The developers of the anonymous network Tor have warned of a major site cleanup using outdated software, which is no longer supported. On October 8, around 800 obsolete nodes were crashed operating in relay mode (in total, the network Tor has more than 6,000 nodes of this type).
Blocking This was accomplished by putting the directory servers on a blacklist of problematic nodes. This is expected to exclude the network of nodes not updated later. While for the next stable version of Tor, which is scheduled for November, it will have an option that by default rejects connections to nodes that use versions of Tor whose maintenance has expired.
In the announcement they comment that:
These nodes run versions of Tor software dating back to the 0.2.4.x series, which was released on December 10, 2013. Other next-generation relays are running our latest code in night versions and alpha versions.
These relay versions represent approximately 5 years of Tor development. There are a total of 85 different versions of Tor, from alpha to stable, in use by relays today.
Maintaining these versions means that the Network Team intends to fix significant stability issues, security vulnerabilities, and portability regressions. We can also fix smaller bugs that significantly affect the user experience.
With this they inform us that such a change will allow the network to be improved in the future, as the support for the following versions is no longer automatically excluded from the network nodes that did not switch to the latest software in time.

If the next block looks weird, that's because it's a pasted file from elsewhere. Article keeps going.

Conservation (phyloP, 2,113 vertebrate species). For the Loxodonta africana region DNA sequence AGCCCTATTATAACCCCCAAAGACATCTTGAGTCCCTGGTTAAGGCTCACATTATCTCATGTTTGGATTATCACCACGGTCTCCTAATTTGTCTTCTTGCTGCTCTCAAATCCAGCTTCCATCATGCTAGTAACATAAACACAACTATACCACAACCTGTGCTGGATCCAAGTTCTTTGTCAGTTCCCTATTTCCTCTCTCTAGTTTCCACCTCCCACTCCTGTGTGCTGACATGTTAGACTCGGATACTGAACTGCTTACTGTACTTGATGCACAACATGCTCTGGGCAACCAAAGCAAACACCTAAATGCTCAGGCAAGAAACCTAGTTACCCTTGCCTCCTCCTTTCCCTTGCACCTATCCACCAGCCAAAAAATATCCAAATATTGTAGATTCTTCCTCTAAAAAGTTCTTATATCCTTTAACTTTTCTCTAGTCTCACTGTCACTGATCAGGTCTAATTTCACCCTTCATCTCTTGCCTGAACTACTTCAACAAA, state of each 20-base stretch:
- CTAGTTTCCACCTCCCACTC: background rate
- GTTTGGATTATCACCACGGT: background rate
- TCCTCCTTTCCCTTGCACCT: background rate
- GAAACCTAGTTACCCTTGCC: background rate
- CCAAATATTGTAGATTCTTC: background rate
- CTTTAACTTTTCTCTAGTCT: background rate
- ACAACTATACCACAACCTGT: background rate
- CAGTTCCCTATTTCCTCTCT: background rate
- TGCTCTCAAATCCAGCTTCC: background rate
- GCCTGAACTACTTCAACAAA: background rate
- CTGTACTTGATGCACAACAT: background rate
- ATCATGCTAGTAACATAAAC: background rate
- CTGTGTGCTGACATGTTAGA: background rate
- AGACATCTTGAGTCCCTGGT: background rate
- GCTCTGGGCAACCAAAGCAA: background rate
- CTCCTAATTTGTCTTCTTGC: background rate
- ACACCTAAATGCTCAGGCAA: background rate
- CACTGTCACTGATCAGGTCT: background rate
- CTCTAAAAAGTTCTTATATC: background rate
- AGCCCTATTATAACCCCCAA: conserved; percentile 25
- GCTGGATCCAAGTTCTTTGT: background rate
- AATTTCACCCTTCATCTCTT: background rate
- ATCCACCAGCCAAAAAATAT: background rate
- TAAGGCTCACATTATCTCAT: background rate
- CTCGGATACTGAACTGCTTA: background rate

For example, currently, even nodes with Tor 0.2.4.x, which was launched in 2013, are still on the Tor network, even though support for the 0.2.9 LTS branch is still ongoing.
Obsolete system operators were notified of the planned blockade in September via mailing lists and by sending individual alerts to the contact addresses specified in the ContactInfo field.
After the warning, the number of outdated nodes decreased from 1276 to about 800.
According to preliminary estimates, currently approximately 12% of the traffic passes through obsolete nodes, most of which are connected to the transit transmission; the share of out-of-date exit node traffic is only 1,68% (62 nodes).
Removal of outdated nodes from the network is predicted to slightly affect the size of the network and will lead to a slight sag in the charts reflecting the state of the anonymous network.
The presence in the network of nodes with outdated software adversely affects stability and creates additional risks of security breaches.
If the administrator does not monitor Tor updates, then they probably neglect the system update and other server applications, increasing the risk of taking control of the node as a result of targeted attacks.
We expect our next stable version of Tor (around November 2019) to contain a software change that will reject end-of-life relays by default. Until then, we will reject around 800 obsolete relays using your fingerprints.
Obsolete bridges will not yet be rejected; they will be rejected later in 2019, when we implement the Tor software change.
In addition, the presence of nodes with discontinued versions interferes with the correction of important errors, prevents the spread of new protocol features and reduces network efficiency.
For example, undeveloped nodes showing an HSv3 processor error cause increased delays during the passage of user traffic through them and increase the overall load on the network due to clients sending repeated requests after HSv3 connection processing failures.
Finally, if you want to know more about the statement by the people of Tor, you can do it at the following link.